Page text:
Set in a girls' school during the American Civil War, The Beguiled follows the rivalries and tensions which emerge when a headmistress takes in a wounded Union soldier.
If you’re in the mood for some feminist revisionist cinema with a whole lot of Southern charm, then you should definitely check out The Beguiled.
Written and directed by Sofia Coppola, the drama is based on the 1966 novel of the same name by Thomas P. Cullinan but is really a reimagining of Don Siegel’s 1971 film version which starred Clint Eastwood.
Set in Virginia during the American Civil War in 1864, the movie opens with schoolgirl Amy (Oona Laurence) discovering Union Army Corporal John McBurney (Colin Farrell) lying in nearby woods, having been wounded in the leg during battle.
The young girl carries him to her all-female boarding school, as run by headmistress Martha Farnsworth (Nicole Kidman), and the soldier quickly persuades her to allow him refuge. Though locked in a room to recuperate, John’s arrival sparks an immediate fascination with the remaining teacher at the school, Edwina Morrow (Kirsten Dunst), and the students, including teenager Alicia (Elle Fanning) and her younger classmates, Amy, Jane (Angourie Rice), Emily (Emma Howard) and Marie (Addison Riecke). Ideas of delivering John as a prisoner of war to the Confederate Army are quickly brushed away, and the women and girls fight for his attention having been cloistered within the grounds after the school after "the slaves ran away".
Soon, the soldier is healthy enough to begin helping with chores around the property, and simultaneously returns the affection of his keepers, especially Martha and Edwina, and to a lesser extent the meddlesome Alicia. But sexual tensions quickly lead to rivalries and the plot builds to a crescendo when John’s amorous antics are uncovered by the women, triggering a line of traumatic events.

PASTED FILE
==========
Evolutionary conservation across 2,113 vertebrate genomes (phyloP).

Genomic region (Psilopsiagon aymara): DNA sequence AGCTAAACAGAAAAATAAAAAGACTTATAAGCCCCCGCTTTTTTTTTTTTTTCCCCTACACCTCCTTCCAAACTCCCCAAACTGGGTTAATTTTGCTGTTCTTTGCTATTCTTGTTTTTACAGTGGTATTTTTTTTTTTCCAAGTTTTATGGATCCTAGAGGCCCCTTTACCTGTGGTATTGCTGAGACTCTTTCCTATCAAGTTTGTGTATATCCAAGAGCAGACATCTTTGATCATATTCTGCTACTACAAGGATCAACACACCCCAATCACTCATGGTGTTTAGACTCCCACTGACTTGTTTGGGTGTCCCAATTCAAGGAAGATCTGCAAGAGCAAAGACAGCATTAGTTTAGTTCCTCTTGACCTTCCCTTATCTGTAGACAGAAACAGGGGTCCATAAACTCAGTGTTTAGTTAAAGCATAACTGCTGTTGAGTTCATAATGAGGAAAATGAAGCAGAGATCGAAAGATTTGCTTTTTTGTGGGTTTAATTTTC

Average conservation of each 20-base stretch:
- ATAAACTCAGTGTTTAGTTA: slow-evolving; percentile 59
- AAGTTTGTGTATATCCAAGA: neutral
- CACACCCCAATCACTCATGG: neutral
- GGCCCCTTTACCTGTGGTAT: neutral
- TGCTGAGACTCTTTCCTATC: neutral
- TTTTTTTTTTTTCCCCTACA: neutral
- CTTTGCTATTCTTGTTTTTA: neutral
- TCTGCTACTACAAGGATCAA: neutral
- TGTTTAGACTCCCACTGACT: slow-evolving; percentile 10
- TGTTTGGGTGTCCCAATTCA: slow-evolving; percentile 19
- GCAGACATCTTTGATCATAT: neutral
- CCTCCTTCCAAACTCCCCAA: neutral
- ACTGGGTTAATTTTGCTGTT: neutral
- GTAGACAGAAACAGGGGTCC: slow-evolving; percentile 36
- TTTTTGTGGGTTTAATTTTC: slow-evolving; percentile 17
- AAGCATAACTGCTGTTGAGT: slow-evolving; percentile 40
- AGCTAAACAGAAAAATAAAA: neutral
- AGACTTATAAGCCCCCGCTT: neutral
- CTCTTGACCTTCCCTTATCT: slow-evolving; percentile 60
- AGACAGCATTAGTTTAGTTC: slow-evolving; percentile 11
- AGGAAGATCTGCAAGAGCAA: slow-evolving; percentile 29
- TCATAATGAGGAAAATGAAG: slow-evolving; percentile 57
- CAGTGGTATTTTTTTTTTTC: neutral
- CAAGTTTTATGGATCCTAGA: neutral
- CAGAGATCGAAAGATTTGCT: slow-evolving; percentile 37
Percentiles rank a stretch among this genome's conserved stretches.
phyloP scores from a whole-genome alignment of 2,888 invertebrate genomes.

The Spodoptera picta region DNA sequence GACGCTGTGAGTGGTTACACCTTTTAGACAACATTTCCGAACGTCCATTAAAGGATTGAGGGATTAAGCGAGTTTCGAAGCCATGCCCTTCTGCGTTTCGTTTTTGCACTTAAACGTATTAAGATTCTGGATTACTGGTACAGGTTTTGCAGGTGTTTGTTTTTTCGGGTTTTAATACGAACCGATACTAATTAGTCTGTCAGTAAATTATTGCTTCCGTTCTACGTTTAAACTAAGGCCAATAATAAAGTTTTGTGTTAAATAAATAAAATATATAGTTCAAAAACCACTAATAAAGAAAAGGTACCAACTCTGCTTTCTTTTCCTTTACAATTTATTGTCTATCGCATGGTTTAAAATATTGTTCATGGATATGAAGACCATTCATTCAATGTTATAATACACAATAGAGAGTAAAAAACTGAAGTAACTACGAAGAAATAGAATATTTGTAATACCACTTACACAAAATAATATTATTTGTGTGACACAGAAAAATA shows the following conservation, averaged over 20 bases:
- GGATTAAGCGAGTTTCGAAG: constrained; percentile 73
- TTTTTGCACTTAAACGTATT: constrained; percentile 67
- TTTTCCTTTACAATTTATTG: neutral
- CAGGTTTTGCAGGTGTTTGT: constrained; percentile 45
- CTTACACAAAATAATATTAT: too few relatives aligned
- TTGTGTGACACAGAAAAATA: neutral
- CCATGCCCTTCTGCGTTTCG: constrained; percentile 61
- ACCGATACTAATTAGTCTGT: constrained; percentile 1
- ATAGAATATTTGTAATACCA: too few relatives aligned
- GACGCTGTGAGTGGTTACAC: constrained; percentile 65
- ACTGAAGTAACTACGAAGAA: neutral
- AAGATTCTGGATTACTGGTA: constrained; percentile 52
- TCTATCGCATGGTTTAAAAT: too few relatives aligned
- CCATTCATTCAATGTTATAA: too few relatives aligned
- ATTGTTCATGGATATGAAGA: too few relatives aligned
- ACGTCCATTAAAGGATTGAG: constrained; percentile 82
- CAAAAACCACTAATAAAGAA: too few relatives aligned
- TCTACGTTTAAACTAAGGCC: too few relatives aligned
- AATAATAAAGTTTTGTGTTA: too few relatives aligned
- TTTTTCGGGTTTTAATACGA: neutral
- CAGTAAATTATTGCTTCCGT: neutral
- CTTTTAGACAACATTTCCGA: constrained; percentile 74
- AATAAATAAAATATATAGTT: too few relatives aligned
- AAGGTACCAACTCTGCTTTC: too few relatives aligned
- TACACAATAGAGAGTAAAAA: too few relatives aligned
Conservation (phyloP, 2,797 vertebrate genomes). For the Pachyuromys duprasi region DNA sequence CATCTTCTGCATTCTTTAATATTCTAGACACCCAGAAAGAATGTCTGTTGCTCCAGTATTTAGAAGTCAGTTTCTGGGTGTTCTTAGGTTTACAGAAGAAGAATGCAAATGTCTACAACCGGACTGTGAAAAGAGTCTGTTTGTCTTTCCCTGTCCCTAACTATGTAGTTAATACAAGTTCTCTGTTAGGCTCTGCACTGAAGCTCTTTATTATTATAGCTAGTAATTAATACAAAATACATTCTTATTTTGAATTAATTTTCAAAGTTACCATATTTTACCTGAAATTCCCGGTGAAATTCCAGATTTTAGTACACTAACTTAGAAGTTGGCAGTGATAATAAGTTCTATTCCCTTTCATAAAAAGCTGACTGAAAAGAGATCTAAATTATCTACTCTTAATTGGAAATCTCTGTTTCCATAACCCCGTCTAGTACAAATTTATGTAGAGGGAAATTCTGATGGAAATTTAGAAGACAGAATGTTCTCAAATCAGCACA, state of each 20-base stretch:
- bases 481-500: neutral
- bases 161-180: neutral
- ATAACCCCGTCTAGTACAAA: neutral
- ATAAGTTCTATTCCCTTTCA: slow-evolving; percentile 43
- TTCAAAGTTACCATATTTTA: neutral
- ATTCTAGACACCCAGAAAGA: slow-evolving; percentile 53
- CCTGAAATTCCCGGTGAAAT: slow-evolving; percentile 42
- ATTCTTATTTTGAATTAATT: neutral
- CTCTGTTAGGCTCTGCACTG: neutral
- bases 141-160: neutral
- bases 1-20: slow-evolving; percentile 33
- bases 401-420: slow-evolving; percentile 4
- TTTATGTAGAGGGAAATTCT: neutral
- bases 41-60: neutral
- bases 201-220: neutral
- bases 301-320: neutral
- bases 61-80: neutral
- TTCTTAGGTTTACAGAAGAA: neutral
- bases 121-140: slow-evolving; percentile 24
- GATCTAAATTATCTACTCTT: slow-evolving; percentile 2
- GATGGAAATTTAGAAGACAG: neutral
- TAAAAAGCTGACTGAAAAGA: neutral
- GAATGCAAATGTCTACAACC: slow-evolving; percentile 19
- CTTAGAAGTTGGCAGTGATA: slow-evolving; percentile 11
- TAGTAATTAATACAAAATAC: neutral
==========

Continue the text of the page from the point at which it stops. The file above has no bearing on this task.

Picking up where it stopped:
Aside from the appearance of a couple of Confederate soldiers, John is the only male presence to grace the screen, and Coppola makes his body the subject of the female gaze, subverting previous iterations of the story with exploitative close-ups. Colin, who wisely chooses to keep his native accent, does a nice job of playing a man caught up in the midst of uncontrollable desire, and embraces his charismatic side to draw in the women, while also managing to appear truly menacing when he loses control over his situation, and inevitably, relinquishes his patriarchal dominance.
But the female director really makes her cast of women shine, especially Nicole Kidman, who does a convincing job as a Southern Belle just out of her prime and strikes the right notes with the delivery of lines, which at times are darkly comical.
Coppola muse Kirsten pulls off the sexually frustrated Edwina, who is stifled by her environment and the power games played out within the plot. Though it’s Elle’s troubled character which draws the most emotion, with her actions evoking audible sighs from viewers.
While the younger cast members may be overshadowed by the Hollywood star power in the film, the girls all deliver honest and natural performances, their innocence still shining through.
And cinematographer Philippe Le Sourd makes the setting a character unto itself, sharing panning shots of the dilapidated Greek-style plantation house where the school operates, and moody interior scenes, lit with candlelight.
As with her films The Virgin Suicides and Marie Antoinette, Coppola stuffs The Beguiled full of unsettling emotion and claustrophobia. But by wrapping up the film in a snappy 93 minutes, she manages to bring the shocking conclusion together with a virtuoso touch.
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